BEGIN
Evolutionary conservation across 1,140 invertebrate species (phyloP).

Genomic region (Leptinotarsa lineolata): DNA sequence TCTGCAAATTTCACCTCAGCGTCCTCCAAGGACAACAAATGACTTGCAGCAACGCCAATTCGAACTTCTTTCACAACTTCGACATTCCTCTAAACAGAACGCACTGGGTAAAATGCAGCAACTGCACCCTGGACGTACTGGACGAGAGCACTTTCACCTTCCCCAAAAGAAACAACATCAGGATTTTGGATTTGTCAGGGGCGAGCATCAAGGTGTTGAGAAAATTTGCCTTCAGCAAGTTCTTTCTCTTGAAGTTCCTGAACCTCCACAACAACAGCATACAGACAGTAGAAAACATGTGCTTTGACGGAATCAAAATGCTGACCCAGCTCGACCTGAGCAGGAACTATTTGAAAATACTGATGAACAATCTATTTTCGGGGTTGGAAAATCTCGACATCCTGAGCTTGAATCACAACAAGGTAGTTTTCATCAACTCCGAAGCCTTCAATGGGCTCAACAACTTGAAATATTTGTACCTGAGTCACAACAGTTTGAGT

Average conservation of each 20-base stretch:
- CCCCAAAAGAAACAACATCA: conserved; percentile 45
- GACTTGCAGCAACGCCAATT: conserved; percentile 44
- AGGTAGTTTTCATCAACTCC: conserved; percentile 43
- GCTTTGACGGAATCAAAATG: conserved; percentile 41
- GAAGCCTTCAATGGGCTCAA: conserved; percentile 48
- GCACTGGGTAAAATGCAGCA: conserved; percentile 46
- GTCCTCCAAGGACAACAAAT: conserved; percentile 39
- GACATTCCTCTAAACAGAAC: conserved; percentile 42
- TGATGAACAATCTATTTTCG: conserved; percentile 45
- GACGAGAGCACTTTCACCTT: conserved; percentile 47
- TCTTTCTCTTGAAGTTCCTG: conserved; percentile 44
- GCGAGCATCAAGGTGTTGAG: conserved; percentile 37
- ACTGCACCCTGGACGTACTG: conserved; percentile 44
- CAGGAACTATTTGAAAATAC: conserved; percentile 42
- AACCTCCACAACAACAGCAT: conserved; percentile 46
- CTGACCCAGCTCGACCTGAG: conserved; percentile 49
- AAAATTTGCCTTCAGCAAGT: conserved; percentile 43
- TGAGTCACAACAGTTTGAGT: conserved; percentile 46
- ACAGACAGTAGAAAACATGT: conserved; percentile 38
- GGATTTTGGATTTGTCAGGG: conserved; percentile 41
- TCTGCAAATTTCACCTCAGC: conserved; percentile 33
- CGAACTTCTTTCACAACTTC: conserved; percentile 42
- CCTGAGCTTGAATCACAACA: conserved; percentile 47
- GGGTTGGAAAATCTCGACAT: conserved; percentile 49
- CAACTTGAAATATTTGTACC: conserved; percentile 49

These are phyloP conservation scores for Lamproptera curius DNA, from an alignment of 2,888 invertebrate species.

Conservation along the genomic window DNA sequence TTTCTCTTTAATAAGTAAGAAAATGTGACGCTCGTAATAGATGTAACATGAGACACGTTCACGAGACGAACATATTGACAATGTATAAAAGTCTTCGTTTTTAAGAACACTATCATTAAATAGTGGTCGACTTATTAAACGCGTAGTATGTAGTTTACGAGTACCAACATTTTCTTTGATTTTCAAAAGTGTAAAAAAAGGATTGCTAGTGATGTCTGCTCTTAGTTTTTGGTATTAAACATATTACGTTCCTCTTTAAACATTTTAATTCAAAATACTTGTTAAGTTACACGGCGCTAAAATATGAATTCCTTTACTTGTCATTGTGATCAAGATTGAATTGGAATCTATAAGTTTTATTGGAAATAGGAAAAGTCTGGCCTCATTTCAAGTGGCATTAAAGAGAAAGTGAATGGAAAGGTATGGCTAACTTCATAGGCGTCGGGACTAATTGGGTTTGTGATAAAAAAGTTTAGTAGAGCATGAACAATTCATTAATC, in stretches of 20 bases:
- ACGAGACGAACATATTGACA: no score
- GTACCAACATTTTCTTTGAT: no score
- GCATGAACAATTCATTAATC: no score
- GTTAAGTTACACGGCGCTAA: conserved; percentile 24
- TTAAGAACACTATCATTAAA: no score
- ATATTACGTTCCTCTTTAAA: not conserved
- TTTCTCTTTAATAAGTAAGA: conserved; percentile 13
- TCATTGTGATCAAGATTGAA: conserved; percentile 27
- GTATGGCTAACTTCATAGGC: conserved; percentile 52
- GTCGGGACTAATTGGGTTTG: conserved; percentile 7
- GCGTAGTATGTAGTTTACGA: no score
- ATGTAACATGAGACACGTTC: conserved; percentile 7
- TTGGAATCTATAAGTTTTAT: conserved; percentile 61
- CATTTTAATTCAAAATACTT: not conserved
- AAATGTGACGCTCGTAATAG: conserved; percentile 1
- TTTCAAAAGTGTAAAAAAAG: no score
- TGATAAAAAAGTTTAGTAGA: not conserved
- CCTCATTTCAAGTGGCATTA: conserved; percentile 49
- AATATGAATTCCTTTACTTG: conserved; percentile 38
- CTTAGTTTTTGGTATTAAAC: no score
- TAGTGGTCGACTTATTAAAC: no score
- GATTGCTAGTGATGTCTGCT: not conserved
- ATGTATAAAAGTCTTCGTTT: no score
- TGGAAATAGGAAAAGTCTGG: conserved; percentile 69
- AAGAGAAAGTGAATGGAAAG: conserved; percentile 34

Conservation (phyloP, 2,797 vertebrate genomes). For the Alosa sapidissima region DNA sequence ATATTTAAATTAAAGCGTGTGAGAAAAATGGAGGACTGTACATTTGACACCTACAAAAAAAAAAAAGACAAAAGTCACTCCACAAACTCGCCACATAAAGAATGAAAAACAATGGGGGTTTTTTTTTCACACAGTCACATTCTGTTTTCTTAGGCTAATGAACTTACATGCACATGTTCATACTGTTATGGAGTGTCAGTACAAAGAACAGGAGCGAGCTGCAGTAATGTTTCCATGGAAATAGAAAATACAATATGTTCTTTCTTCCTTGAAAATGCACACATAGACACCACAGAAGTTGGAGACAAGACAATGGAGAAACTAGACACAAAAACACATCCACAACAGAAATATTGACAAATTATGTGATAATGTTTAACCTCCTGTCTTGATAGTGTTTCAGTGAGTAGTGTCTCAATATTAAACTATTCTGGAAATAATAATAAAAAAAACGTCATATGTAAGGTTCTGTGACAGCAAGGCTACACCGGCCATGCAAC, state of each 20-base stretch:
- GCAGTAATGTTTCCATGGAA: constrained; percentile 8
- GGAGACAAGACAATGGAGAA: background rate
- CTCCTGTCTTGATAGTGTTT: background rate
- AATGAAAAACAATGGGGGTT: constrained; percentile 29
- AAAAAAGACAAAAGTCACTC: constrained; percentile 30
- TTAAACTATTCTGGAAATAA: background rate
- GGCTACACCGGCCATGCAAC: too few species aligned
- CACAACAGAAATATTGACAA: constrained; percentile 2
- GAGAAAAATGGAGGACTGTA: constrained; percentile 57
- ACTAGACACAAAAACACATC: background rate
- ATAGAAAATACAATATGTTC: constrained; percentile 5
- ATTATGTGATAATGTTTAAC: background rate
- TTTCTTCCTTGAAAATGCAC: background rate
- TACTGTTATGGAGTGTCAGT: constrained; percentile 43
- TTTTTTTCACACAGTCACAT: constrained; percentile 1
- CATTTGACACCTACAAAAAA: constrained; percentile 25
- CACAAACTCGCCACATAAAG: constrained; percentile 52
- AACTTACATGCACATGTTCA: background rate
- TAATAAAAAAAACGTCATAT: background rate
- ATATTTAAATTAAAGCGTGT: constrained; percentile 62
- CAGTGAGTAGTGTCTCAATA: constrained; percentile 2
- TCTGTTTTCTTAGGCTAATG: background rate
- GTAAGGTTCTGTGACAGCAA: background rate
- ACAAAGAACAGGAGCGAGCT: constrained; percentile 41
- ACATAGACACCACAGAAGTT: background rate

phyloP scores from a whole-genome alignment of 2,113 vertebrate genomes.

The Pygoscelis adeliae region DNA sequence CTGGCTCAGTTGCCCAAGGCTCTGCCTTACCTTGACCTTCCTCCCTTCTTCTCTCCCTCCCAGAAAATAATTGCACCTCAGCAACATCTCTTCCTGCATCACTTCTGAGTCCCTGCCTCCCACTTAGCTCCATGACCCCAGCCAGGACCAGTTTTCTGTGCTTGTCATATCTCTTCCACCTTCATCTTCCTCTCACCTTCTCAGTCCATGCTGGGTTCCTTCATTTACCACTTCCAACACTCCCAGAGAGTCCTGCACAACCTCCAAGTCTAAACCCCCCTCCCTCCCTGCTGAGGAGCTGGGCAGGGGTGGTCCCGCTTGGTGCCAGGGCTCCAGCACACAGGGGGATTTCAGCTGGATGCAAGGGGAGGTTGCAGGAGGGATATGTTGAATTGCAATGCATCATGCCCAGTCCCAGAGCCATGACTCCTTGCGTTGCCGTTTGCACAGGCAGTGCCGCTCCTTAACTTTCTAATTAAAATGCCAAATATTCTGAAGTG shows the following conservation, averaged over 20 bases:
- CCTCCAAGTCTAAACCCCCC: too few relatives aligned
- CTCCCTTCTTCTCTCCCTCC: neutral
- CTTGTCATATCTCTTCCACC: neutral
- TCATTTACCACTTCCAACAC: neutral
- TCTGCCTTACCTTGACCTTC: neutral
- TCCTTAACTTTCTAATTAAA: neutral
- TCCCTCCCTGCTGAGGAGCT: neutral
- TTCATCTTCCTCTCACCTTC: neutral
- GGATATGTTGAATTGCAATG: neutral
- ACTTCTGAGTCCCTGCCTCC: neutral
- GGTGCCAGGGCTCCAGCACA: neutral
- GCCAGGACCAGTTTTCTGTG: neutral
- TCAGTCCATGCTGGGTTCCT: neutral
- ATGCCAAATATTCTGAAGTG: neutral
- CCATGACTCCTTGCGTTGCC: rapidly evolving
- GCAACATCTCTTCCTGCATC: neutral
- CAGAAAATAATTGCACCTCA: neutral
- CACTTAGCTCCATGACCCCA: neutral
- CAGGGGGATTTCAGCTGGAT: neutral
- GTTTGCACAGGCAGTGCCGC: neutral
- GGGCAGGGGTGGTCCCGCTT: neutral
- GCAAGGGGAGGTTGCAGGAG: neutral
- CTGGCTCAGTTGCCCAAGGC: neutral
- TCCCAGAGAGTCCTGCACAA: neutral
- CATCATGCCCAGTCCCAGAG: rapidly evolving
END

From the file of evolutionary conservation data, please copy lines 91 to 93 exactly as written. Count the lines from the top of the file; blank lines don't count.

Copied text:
- TTCATCTTCCTCTCACCTTC: neutral
- GGATATGTTGAATTGCAATG: neutral
- ACTTCTGAGTCCCTGCCTCC: neutral